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"Time sharing and multiprogramming require that several jobs be kept simultaneously in memory. If several jobs are ready to be brought into memory, and if there is not enough room for all of them, then the system must choose among them. Making this decision involves job scheduling."

'Having several programs in memory at the same time requires some form of memory management'

Operating System Concepts Essentials -Abraham Silberschatz -second edition [2013] section [1.4]

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  • $\begingroup$ 2013 is hard to believe (unless that is the time of a reprint). I haven't heard the term "timesharing" in many, many years. And any statement completely ignorant of virtual memory. $\endgroup$ – gnasher729 Dec 27 '16 at 14:02
  • $\begingroup$ time sharing or multitasking are the same. time sharing or multitasking is a logical extension of multiprogramming. $\endgroup$ – W.R.P.S Dec 27 '16 at 14:21
  • $\begingroup$ The point is I learned what "time sharing" is in the late 70s. I haven't heard the term used in this millennium and likely not in the last ten years of the previous one. Ask someone whether their iPhone can do time sharing and the answer isn't "yes" but "what the hell are you talking about?". $\endgroup$ – gnasher729 Dec 27 '16 at 15:37
  • $\begingroup$ @gnasher729 sorry i'm just student in computer science , i read this book for operating system course and i thought this paragraph maybe be helpful for OP . but you are right my knowledge is not complete. can you help me what word i use Instead of time sharing ? $\endgroup$ – W.R.P.S Dec 27 '16 at 16:13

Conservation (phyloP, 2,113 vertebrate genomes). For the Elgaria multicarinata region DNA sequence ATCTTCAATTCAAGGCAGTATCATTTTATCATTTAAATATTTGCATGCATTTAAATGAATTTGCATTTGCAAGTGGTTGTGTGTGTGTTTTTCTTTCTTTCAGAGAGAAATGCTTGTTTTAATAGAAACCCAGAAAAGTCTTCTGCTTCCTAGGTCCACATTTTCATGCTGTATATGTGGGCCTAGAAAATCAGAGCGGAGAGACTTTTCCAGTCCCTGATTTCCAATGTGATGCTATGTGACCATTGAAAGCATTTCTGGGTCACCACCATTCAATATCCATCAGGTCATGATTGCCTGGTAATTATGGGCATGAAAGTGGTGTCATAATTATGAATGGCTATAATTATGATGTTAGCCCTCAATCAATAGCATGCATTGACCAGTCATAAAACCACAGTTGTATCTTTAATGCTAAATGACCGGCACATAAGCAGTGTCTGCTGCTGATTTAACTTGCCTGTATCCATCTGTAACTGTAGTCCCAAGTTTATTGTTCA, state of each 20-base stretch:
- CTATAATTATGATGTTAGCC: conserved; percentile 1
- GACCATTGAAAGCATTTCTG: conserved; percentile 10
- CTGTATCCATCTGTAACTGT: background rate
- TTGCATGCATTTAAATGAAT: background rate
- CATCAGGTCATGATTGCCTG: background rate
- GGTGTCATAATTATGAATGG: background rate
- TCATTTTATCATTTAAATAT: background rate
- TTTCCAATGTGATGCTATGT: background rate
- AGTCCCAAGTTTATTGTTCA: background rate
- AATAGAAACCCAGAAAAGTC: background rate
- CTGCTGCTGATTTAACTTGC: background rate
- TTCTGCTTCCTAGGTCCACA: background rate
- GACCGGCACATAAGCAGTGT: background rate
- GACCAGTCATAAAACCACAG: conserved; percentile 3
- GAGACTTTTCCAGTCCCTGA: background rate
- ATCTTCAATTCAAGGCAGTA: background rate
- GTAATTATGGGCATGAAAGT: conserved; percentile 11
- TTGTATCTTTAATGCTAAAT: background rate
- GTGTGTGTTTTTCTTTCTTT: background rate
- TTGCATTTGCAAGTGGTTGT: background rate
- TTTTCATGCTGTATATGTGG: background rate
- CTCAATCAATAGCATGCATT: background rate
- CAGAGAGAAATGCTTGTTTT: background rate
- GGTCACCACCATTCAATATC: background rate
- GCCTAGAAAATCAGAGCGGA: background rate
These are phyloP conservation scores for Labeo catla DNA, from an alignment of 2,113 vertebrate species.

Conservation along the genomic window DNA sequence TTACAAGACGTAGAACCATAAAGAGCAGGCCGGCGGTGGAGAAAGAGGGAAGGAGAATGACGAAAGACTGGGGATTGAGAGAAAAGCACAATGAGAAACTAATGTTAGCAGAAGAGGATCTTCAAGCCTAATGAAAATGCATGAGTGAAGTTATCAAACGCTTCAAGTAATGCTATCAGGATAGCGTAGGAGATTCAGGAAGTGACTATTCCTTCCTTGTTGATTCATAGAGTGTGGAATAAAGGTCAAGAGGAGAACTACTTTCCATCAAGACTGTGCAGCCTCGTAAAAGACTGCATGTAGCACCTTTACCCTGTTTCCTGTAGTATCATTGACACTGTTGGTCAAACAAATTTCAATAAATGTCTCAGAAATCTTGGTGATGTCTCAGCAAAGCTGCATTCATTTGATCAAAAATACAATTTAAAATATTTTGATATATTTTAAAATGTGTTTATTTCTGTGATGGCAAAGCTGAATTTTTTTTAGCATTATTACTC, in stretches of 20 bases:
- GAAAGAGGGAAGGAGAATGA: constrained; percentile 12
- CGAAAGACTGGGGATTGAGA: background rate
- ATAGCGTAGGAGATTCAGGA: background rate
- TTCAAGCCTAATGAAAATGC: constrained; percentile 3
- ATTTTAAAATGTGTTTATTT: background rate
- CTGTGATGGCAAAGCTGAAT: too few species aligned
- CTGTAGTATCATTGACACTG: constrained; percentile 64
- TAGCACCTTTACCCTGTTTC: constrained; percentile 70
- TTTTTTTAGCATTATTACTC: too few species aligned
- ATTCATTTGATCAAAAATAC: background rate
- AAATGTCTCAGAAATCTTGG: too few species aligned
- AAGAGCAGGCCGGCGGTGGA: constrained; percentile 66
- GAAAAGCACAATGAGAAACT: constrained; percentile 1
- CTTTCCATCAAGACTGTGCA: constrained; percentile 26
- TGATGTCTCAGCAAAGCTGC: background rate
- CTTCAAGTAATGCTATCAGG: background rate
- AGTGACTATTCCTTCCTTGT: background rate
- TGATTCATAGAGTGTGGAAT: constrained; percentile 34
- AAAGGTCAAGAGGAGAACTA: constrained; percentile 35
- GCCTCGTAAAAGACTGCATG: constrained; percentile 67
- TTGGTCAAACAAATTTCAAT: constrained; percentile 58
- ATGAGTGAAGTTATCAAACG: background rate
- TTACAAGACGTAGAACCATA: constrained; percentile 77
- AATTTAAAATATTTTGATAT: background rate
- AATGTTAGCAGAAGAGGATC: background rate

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Your textbook is correct. The definition of a multiprogramming system is one in which more than one program can be loaded into main memory simultaneously, and the operating system can improve cpu utilization by switching between programs when the program that has been using the cpu waits for an event such as I/O.

The reason you need both halves of the definition is that the objective of multiprogramming is to maximize utilization of the cpu, which was the most expensive component back in the 1960s when the term first came into use.

The program you are switching to needs to be in main memory, because you are trying to cover up I/O delay. If the program you were switching to were not in main memory, then you'd need to initiate another (slow) I/O request to get the instructions to the cpu.

On the other hand, if you were not switching quickly between programs at the point of an I/O then there would be little point in keeping the second program in (expensive) main memory.

I agree with you that your book is using the term immediately rather vaguely. The operation of the scheduler just needs to be much faster than the time to do the I/O operation, not "immediate" or "instantaneous".

I was surprised that I couldn't turn up a particularly good online definition to reference. The wikipedia discussion seems to mainly give motivation, as does @vonbrand's otherwise excellent answer here.